To fix masking in your mix or master, pay particular attention to your low frequencies - which both have immense overlap in terms of the musical scale, and can greatly affect higher frequencies. The best tool to reduce masking is an EQ, but saturation and compression also play a role.
Before we start talking about how to fix masking issues, let’s get a better understanding of what it is.
When we discuss masking in producing, mixing, or mastering, we’re usually discussing spectral masking, in which lower frequencies tend to mask or cover up higher ones. For example, if I played a 500Hz sine wave while simultaneously playing a mix, that wave would to some extent cover the mix.
In other words, we’d perceive less of the original mix than if that mix was playing by itself. Let’s listen to these 2 signals, first only the mix, then with the sine wave added to see if we perceive less of the mix.
In the last chapter, I briefly showed a graph that shows how 250Hz covers up other frequencies, but let’s look at it in greater detail.
The red bar represents a sine wave, which if we observe the x-axis, we’ll notice is at 250Hz - while the y-axis shows the amplitude of the sine wave. Combining the y-axis with the white curved lines will show how much masking occurs to various frequencies.
It’s kind of convoluted, but I’ll explain it a bit better with some examples. Let’s say the sine wave is 40dB, then at around 500Hz, the sine wave would mask about 30dB of that signal.
If for example, the sine wave is 70dB, then 2kHz will be masked by it by about 30dB.
Similar graphs exist for a 500Hz sine wave, a 2kHz sine wave, and so on, but 250Hz and slightly below is by far the most destructive or impactful when it comes to spectral masking.
So let’s listen to a mix again, and play 250Hz to see if it masks our mix more than the 500Hz sine wave used in our previous demonstration.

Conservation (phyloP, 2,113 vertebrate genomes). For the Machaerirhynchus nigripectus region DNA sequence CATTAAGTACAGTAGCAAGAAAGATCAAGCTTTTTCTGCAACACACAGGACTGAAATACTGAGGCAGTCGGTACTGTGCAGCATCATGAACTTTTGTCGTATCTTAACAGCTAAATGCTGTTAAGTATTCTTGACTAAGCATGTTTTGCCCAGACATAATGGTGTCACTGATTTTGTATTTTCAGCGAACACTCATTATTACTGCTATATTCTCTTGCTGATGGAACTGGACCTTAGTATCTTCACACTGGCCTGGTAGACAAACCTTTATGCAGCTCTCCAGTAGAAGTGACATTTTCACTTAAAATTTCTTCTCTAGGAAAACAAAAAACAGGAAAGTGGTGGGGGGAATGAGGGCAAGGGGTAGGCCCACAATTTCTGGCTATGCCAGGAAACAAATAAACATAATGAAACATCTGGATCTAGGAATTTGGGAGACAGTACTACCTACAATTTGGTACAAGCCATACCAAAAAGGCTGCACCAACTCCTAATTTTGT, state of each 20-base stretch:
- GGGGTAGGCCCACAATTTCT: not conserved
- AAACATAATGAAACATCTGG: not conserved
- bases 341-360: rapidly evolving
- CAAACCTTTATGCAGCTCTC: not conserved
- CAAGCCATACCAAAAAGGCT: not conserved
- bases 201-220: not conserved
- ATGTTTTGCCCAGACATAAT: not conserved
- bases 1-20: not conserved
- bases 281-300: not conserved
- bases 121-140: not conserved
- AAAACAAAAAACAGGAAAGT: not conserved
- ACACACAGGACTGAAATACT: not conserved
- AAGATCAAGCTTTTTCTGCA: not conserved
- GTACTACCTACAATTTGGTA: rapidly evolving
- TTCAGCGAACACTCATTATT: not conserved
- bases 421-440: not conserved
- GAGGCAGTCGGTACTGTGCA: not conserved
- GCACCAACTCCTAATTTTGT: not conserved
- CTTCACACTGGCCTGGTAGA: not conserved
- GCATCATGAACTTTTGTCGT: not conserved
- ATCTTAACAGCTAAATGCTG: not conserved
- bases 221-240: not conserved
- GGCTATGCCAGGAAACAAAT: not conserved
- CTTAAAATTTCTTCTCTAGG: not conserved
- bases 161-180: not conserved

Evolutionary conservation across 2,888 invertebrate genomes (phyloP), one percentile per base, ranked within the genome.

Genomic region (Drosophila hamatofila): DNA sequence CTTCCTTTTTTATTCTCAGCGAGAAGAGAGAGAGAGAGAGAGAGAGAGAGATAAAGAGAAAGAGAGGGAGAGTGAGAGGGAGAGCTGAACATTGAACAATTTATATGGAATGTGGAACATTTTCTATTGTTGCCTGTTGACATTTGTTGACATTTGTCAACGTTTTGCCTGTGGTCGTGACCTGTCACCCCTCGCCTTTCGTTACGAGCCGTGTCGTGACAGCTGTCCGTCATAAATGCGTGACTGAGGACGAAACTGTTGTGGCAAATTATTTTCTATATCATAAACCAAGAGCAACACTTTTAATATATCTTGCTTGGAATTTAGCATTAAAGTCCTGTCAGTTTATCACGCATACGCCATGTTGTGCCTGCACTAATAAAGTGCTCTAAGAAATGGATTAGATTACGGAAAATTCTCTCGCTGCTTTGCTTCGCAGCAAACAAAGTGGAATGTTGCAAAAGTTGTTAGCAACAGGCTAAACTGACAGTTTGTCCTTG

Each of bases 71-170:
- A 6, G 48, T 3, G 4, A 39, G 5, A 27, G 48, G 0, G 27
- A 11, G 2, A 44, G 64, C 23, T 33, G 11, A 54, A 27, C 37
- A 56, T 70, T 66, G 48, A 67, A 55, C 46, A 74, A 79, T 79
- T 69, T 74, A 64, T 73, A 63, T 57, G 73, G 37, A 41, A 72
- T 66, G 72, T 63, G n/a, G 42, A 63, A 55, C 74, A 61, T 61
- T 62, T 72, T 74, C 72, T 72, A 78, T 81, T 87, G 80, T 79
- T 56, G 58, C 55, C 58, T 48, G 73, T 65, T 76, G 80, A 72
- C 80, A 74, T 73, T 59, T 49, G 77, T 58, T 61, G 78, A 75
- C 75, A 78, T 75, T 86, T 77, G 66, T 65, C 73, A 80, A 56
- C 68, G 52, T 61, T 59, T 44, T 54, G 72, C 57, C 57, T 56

In the past 2 chapters we’ve been discussing only spectral masking, but this one covers both spectral and a psychoacoustic phenomenon often called the “Cocktail Party Effect.” In short, our brain can only focus on so many stimuli at once, so the more instrumentation we have, the less we perceive.
What’s interesting is that if we reduce the amount of instrumentation, we reduce this effect and spectral masking due to there being fewer competing frequencies.
Let’s listen to a mix, and enable each stem one at a time to see if we begin to lose detail both from a spectral perspective and in terms of what we can perceive.
Now that we better understand masking, let’s spend the rest of the video considering ways to lessen its effect.
The simplest way to reduce masking is with an EQ. We can create a bell filter over 250Hz, or that area in general, and reduce it by up to 3dB on a full mix, or more on individual instruments. Additionally, we could amplify higher frequencies.
Let’s listen to a mix with a cut in the lower range, and a boost to the higher range and notice how we hear more detail come through.
Saturation can both improve or worsen the effect of masking. For example, if the saturator introduces a second-order harmonic, this is going to amplify lows, which will likely increase masking to frequencies above the harmonic - but if saturate higher frequencies, we can expect the opposite effect.